Fat Plants: Caudiciforms and Other Succulents
Al Klein, the owner of Botanic Wonders nursery, in Vista, specializes in growing and selling rare and exotic plants, including cycads, and rare succulents. Come learn all about some of the most special plants in his nursery, the so-called “Fat Plants.” Al says that of all the succulents available in the market place, fat plants (caudiciforms) are his favorites.
Caudiciforms are some of the most unusual plants on the planet. They have found a way to adapt to some of the most inhospitable environments our world has to offer. As a result of these adaptations, they can be a challenge to grow; duplicating their preferred environment in containers is not easy. However, for Al, this is actually their attraction.
Caudiciforms are a grouping of many totally unrelated plants, all of which have a fat stem, trunk or succulent roots. Their swollen base or root is used for water storage and from it a thin vine or stem grows. A perfect example of this is Dioscorea elephantipes. Many other plants that fall into this classification, such as the euphorbias. Caudiciforms is a very broad term that can also include pachycaul trees, such as Ficus palmeri. Other plants, such as cycads, also have caudexes. However, Al will be concentrating on the succulents he grows.Al's interest in the natural world started in his childhood. Growing up in Chicago, he would make regular visits to Field Museum of Natural History, and read books on the natural sciences. His favorite hobbies were growing exotic plants like cacti and collecting fossils, minerals, and insects. When he moved to California at the age of 17, he was amazed at the diversity and beauty of the flora of California, and he found his passion in plants. Al worked at South Shores Nursery in San Clemente California while attending California State Polytechnic University, Pomona where he received his Bachelor of Science in Ornamental Horticulture with an emphasis in landscape design and retail nursery management.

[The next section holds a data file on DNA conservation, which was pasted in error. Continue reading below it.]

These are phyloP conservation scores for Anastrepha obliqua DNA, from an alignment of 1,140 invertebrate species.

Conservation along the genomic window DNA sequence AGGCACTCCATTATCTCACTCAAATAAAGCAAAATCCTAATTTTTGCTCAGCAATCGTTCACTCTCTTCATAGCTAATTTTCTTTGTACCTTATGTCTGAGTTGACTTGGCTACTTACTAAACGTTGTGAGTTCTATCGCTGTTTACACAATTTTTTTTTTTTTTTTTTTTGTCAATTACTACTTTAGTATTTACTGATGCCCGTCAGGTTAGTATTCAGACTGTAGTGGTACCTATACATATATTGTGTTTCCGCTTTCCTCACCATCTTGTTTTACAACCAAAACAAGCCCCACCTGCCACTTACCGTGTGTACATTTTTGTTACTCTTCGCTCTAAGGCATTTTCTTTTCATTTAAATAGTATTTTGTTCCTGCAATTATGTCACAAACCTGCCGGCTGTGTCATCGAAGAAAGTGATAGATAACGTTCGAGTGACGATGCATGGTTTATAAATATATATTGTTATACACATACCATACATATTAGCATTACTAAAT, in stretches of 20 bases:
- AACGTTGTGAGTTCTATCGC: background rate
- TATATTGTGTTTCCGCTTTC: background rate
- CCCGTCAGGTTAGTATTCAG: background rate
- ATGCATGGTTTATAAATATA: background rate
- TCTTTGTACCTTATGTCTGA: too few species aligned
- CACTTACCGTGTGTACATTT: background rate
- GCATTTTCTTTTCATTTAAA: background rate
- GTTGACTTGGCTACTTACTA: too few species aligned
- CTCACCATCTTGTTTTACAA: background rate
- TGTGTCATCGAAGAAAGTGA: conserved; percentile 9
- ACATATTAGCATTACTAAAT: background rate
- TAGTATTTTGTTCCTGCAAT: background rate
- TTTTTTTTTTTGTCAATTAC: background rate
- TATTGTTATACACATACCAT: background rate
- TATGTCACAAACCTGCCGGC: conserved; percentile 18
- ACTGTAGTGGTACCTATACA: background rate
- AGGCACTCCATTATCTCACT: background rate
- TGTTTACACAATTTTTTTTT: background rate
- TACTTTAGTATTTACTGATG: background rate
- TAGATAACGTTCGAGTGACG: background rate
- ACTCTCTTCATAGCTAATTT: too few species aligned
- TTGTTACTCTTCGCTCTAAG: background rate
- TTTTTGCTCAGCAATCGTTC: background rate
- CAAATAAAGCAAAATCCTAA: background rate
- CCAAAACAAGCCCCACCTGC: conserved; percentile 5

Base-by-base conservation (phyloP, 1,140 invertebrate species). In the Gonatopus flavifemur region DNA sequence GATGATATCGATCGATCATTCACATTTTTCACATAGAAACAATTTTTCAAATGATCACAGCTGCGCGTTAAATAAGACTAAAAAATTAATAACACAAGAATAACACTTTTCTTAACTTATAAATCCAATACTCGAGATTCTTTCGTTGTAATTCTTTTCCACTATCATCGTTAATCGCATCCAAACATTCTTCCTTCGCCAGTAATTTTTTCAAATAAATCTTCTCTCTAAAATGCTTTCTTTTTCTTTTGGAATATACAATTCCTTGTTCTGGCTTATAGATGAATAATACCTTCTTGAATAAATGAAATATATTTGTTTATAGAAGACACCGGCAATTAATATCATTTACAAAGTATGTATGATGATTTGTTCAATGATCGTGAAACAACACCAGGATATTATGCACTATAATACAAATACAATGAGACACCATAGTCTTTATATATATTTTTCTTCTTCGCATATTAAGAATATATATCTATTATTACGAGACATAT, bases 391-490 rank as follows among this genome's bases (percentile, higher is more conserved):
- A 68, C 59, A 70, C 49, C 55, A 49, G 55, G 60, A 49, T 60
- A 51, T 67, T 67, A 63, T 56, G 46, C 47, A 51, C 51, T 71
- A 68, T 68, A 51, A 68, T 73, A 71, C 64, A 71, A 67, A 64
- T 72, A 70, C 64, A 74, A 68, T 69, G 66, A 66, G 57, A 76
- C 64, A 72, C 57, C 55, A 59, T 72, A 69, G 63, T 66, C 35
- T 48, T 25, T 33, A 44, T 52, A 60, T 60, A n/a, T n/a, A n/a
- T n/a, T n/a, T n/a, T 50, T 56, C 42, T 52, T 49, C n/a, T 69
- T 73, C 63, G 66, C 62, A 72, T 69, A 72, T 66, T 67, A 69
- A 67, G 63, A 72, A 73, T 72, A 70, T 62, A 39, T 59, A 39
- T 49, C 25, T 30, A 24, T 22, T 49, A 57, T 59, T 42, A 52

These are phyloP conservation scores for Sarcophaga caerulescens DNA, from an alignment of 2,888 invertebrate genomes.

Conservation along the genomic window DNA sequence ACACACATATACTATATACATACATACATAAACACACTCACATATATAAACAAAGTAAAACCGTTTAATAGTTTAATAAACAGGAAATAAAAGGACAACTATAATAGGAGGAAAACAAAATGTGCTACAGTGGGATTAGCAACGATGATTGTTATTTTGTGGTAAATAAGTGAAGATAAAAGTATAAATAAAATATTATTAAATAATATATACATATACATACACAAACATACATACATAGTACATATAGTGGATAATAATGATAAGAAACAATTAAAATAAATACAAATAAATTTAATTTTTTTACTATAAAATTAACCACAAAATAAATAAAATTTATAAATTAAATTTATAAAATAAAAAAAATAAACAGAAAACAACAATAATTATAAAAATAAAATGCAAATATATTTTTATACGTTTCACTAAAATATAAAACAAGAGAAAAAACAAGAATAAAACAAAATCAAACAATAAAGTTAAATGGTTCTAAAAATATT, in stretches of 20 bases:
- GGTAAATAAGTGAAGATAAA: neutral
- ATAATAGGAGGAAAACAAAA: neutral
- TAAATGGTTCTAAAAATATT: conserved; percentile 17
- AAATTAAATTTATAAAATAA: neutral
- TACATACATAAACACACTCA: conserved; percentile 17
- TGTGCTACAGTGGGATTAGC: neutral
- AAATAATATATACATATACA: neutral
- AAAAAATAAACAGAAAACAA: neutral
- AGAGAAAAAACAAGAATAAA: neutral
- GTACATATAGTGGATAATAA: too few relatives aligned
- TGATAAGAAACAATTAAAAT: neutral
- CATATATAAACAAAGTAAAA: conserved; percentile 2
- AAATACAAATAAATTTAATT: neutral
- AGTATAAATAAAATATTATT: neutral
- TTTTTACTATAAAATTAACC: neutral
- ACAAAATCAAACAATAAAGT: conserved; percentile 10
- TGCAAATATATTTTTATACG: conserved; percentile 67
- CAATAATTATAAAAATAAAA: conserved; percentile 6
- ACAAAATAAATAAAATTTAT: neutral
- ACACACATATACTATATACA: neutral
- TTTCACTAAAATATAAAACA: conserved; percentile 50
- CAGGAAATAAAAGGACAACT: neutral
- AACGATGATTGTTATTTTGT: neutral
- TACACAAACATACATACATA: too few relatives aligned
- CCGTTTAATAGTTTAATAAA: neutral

After graduation Al was hired by Rogers Gardens in Corona Del Mar, California. Within a year, he was promoted to Nursery Manager. Soon Al he was asked to help open a nursery-gift shop in Escondido California, called Canterbury Gardens and Gifts. After almost 35 years as a partner at Canterbury Gardens, he retired. He is now running Botanic Wonders full time, fulfilling his true passion.
Join us on August 12 for what is sure to be a fun evening learning about these rare and wonderful plants.
Doors open at 6 PM with the presentations beginning at 6:45 PM.
Free for SDHS Members
$15 Non-members - Tickets available at the door.
Free, easy parking at the Congregation Beth Israel, 9001 Towne Centre Dr., San Diego, CA 92122